Despite Tiger King wasn’t instructive, the Netflix series exposed several animal “rescues” and “sanctuaries” that falsely claim to rehabilitate animals.
Regrettably, this happens often—far more than Joe Exotic’s shenanigans. Mexico City’s Black Jaguar-White Tiger Foundation was closed for animal abuse, however the animals were transferred.
This year, environmental activist Arturo Islas Allende visited the sanctuary. He took footage and complained to authorities, but nothing occurred, so he wrote about it on social media.
“They are endangered species, and we still have time to save an average of 100 animals,” Allende told The Animal Reader. “Many thin animals have blocked metabolisms and need immediate medical attention.”
The “sanctuary” closed in July, and AZAARM sued Eduardo Serio, the owner.
We want it closed. It secretly houses lions, tigers, jaguars, pumas, and monkeys. Ernesto Zazuata, AZCARM president, said animals are harmed.
Why did Mexico City’s Black Jaguar-White Tiger Foundation close?
Officials closed Mexico City’s Black Jaguar-White Tiger Foundation nine years after opening in 2013. Mayor Claudia Sheinbaum received footage from former Black Jaguar-White Tiger Foundation staff and local activists alleging animal cruelty, according to Plant Based News.
Emaciated creatures were shown. Many were wounded and living in hostile conditions.
After Profepa, Mexico’s environmental protection agency, raided the “rescue,” 200 animals—lions, tigers, jaguars, pumas, primates, and even dogs—were moved to legitimate sanctuaries and zoos worldwide.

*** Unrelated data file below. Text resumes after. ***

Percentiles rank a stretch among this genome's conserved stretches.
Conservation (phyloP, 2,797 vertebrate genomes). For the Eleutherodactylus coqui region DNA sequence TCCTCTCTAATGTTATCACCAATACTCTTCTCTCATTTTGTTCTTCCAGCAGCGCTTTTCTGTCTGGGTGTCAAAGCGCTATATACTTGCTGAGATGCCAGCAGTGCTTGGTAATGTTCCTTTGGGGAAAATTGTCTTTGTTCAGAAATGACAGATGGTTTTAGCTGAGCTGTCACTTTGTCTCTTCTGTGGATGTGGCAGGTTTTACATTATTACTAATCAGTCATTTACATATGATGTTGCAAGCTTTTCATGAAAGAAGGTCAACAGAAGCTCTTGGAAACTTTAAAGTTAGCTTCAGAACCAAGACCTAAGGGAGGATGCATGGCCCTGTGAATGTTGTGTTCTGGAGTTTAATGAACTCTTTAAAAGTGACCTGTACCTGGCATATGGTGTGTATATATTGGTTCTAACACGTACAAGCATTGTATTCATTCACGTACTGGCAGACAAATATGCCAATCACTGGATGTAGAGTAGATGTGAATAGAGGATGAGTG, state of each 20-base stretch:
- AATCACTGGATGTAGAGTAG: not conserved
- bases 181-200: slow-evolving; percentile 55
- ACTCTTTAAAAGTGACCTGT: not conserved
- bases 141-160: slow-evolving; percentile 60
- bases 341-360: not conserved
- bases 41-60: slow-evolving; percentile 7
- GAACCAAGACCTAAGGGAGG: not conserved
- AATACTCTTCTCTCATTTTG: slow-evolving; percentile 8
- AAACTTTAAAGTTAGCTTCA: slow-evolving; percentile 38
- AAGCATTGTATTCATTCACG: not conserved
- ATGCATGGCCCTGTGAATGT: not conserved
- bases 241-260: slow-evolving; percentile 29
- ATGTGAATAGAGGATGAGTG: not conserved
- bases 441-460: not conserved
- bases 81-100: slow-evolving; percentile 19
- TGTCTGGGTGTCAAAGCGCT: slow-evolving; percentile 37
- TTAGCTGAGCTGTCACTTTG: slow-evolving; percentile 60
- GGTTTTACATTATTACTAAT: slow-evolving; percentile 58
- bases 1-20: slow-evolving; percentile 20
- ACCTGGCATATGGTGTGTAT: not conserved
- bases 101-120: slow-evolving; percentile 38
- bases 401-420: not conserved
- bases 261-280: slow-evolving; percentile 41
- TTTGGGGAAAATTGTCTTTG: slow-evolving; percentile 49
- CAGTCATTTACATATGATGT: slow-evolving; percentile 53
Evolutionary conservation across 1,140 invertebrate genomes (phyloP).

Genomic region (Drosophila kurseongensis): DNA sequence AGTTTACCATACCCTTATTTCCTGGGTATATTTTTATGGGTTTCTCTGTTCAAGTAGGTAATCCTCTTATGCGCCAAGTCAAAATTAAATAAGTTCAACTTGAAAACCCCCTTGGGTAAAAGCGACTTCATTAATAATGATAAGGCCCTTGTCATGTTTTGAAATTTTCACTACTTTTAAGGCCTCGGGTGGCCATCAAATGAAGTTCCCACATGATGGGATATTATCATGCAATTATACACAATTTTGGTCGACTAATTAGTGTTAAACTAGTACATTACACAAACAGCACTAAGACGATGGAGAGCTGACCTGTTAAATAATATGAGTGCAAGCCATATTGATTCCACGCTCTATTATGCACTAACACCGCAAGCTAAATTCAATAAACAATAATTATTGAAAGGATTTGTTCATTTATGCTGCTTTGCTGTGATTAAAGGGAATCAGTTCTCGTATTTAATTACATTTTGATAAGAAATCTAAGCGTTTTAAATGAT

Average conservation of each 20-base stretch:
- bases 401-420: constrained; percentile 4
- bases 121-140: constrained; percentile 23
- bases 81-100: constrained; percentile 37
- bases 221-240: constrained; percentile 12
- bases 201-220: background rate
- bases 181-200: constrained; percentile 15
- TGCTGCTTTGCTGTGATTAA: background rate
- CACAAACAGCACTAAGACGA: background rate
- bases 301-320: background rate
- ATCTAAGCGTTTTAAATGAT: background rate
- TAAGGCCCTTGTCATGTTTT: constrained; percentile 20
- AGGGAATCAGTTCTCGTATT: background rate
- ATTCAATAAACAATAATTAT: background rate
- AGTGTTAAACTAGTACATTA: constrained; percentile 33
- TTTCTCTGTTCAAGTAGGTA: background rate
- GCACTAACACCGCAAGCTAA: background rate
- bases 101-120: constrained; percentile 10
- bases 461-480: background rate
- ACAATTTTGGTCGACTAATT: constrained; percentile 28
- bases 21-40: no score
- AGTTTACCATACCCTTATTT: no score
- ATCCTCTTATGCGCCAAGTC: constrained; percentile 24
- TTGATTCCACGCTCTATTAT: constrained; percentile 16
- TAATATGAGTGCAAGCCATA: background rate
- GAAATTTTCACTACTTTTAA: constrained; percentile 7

With the outbreak, donations had decreased 70%, and Serio couldn’t afford to maintain the rescue. Former employees said he made money but didn’t help the animals.
Since then, the Black Jaguar-White Tiger Foundation has gotten several legal notices for animal maltreatment and unlicensed animal rescue.
Therefore, we hope Serio gets justice and the animals can recover from this terrible ordeal.
Unlike zoos, animal sanctuaries are ethical. How can you verify their legitimacy? Something like this make it hard to tell.
Holidog Times suggests several simple techniques to verify a refuge or rescue. Several “sanctuaries,” like Tiger King’s, allow visitors to handle and photograph animals, but a real sanctuary or rescue wouldn’t.
Real rescues and sanctuaries give animals space and good living circumstances. The shelters strive to recreate the animals’ habitats and provide toys and equipment to keep them entertained.
To avoid disturbing animals, several sanctuaries and rescues limit visiting hours. All must be accredited by the Global Federation of Animal Sanctuaries (GFAS), which has severe requirements.